"We read the April 9 ‘Lectronic item about Besame, the Southern California-based mini-megayacht that was approached by a panga full of armed and masked men off the coast of mainland Mexico recently," write Guy and Deborah Bunting, former residents of Vista who have been cruising their M&M 46 catamaran Elan in Mexico and Central America for years now.
"On the evening of March 5, off the coast of Zihuatanejo, during our passage from the Galapagos Islands to Zihuatanejo, we heard a frantic call on the VHF from a large sportsfishing boat to the Coast Guard, reporting they were being approached by a vessel manned by men in black masks. I don’t recall the exact description of the vessel the men were in, but I’m pretty sure it was a large panga. After several responses from English-speaking folks on boats in the area, none of which were Coast Guard vessels, the men on the approaching panga lifted their masks — and turned out to indeed be members of the Mexican Navy about to conduct a routine vessel inspection! They were allowed aboard, and the skipper of the large sportfishing boat said that the boarding party was professional and courteous, and that the inspection was minimal. They gave no explanation for the masks.
"The skipper of the sport fishing boat also said the boarders were all dressed in SWAT team-like garb, were heavily armed, and that it was quite frightening at first. No mention was made as to whether or not they were hailed by the Navy in advance of the boarding, but we heard many hails to vessels from the Mexican Navy in English and Spanish during that night.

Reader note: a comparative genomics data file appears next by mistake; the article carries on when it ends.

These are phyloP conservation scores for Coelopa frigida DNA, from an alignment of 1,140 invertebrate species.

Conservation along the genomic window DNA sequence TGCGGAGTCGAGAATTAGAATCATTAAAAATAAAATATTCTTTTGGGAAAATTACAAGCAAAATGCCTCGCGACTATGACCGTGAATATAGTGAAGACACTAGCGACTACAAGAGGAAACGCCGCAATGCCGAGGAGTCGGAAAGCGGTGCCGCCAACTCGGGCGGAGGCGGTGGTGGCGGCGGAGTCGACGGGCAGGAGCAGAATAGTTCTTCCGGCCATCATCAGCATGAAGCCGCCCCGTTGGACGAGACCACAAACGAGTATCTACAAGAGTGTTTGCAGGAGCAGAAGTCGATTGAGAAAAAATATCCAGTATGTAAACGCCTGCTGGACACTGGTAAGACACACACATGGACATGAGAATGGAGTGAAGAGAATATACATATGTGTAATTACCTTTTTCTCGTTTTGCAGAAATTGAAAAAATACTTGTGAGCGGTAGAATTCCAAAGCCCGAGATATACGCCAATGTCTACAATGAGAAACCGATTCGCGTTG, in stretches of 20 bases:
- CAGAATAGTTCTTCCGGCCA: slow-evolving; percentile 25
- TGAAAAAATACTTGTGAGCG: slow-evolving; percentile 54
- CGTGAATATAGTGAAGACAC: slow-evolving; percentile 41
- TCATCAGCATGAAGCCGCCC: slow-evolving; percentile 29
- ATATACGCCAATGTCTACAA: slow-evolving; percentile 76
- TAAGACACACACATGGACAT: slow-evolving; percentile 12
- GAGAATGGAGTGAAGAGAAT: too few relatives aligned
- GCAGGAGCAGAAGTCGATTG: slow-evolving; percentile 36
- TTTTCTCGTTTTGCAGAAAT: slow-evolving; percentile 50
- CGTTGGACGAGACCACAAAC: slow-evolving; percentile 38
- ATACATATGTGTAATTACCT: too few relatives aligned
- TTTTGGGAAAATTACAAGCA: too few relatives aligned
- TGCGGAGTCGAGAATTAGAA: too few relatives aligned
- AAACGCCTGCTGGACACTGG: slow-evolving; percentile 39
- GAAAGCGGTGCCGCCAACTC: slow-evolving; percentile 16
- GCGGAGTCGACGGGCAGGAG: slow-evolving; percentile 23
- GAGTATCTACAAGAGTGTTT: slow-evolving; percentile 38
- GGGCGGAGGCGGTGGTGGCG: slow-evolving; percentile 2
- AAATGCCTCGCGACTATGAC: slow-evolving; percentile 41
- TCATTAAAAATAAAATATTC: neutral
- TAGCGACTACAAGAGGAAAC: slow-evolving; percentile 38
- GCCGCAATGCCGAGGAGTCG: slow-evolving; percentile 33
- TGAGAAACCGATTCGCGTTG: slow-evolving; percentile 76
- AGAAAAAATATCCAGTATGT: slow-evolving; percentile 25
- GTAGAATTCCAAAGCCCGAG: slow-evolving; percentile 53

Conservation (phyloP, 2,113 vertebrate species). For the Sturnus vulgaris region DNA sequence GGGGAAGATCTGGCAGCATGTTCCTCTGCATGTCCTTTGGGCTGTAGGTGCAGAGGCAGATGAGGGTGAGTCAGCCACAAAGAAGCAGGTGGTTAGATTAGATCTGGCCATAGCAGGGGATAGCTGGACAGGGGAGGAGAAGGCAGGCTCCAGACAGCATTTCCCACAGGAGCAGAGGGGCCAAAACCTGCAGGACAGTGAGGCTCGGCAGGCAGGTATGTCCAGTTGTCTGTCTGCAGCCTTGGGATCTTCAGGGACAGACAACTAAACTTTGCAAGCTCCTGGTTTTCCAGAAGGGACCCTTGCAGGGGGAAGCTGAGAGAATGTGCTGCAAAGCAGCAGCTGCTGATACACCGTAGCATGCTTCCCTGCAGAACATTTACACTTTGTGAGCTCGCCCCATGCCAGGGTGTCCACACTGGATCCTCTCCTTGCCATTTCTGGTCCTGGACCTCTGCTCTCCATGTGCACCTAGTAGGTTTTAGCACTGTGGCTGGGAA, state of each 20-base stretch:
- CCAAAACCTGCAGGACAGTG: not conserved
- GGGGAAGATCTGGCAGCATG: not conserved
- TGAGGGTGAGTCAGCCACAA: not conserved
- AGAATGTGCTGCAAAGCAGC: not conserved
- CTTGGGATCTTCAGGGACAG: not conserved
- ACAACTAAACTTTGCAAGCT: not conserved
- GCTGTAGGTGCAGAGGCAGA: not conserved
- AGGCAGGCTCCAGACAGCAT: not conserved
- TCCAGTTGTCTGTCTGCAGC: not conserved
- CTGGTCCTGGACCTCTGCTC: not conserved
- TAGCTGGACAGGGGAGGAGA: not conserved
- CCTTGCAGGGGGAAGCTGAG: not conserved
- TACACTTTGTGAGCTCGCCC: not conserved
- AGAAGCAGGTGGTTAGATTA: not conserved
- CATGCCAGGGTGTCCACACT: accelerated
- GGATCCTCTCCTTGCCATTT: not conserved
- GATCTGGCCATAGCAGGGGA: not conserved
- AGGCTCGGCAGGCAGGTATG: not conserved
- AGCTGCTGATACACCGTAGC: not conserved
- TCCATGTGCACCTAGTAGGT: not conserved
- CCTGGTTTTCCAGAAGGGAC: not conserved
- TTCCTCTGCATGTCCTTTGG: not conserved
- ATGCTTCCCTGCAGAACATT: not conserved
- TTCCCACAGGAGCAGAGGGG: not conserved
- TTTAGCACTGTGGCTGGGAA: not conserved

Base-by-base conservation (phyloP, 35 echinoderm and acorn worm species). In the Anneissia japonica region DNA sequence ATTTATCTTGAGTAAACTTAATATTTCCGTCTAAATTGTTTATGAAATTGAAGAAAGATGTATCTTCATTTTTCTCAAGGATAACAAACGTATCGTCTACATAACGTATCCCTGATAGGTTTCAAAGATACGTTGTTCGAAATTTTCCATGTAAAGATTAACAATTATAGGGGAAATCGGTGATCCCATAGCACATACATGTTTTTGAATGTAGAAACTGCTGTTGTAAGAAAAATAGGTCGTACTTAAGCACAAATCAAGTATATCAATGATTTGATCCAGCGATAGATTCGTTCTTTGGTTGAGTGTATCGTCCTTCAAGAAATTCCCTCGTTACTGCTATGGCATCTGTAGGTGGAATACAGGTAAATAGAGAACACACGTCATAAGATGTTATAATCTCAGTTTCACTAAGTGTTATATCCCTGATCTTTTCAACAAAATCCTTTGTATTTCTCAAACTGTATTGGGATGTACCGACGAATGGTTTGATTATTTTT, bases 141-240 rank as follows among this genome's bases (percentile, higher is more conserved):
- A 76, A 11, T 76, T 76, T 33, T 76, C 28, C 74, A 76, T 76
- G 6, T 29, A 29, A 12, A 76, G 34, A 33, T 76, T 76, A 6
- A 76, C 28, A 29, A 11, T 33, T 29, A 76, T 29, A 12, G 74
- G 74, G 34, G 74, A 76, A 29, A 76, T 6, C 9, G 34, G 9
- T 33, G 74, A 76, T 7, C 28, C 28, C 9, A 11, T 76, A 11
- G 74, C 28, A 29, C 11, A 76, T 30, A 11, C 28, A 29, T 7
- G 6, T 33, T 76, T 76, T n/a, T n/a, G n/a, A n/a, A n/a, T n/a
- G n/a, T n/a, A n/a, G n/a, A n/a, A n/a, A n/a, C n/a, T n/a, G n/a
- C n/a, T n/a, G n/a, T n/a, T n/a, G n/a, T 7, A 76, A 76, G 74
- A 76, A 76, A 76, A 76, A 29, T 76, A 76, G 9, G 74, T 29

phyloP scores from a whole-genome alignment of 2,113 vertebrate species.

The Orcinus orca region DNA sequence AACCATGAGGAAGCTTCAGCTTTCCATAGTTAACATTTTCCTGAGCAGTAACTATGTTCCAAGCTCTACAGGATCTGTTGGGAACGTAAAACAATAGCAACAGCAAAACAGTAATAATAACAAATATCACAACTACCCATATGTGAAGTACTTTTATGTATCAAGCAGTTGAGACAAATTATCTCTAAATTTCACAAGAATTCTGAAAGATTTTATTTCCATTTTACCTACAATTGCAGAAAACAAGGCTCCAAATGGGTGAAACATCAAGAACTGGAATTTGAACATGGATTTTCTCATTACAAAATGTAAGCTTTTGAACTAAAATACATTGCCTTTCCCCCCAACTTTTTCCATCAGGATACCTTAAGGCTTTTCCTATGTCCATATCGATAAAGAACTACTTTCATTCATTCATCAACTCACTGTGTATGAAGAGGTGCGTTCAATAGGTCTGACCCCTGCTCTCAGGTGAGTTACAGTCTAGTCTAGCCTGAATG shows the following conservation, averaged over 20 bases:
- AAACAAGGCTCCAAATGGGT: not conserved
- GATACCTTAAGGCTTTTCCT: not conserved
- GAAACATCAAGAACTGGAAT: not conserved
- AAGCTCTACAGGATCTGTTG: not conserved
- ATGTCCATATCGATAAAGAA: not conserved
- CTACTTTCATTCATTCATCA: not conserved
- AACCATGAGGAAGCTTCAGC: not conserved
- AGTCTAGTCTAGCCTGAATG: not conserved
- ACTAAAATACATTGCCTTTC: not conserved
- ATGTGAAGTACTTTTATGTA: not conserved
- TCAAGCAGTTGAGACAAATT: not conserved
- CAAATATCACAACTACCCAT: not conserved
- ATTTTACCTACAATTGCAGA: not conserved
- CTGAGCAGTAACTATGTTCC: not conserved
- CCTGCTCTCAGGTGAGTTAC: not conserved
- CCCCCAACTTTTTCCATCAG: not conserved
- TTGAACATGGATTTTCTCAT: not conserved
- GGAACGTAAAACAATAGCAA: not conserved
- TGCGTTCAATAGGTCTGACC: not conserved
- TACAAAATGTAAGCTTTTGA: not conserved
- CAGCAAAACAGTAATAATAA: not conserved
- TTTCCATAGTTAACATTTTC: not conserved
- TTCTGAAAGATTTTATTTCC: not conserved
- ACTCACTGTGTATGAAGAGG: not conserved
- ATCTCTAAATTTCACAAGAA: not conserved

"Although many boats were boarded by the Navy off Zihua on the evening of March 5, we somehow avoided the picket line. Once we got to port, I asked the port captain about Navy personnel being masked. He said he knew nothing about it.
"I have to admit, seeing a boatload of men wearing black masks approaching would be unnerving, but in this case at least, they were indeed Mexican Navy personnel."
Why would the members of the Mexican military wear masks? There is a massive drug war going on in Mexico right now, both between the most powerful cartels, and between the relatively new administration of President Calderon and the drug cartels. Thousands have been killed, and the drug cartels have been known to do things like decapitate members of the police/Federales/military and leave the heads in front of bases or on disco floors. In addition, families of members of the police/Federales/military involved in drug interdiction operations have been kidnapped and/or killed. As such, even the good guys have been wearing masks to hide their identities.
There are three reasons we think that Besame was not being trailed by "pirates." First, had they been pirates, we assume they would have shot the hell out of the boat after not being allowed to board. Second, because, in similar operations, members of the Mexican Navy have worn masks. Finally, because there haven’t been any other such attacks in Mexico to date. Indeed, the remarkable thing is how safe coastal Mexico is despite these massive drug battles. The one thing both the drug cartels and government know is that tourism in Mexico is sacred, so while some Mexico towns are battlefields, those frequented by higher end tourists, and the coast, are actually very safe. It’s the same thing with Cartagena in Colombia — everybody has agreed there will be no drug wars in that historic city.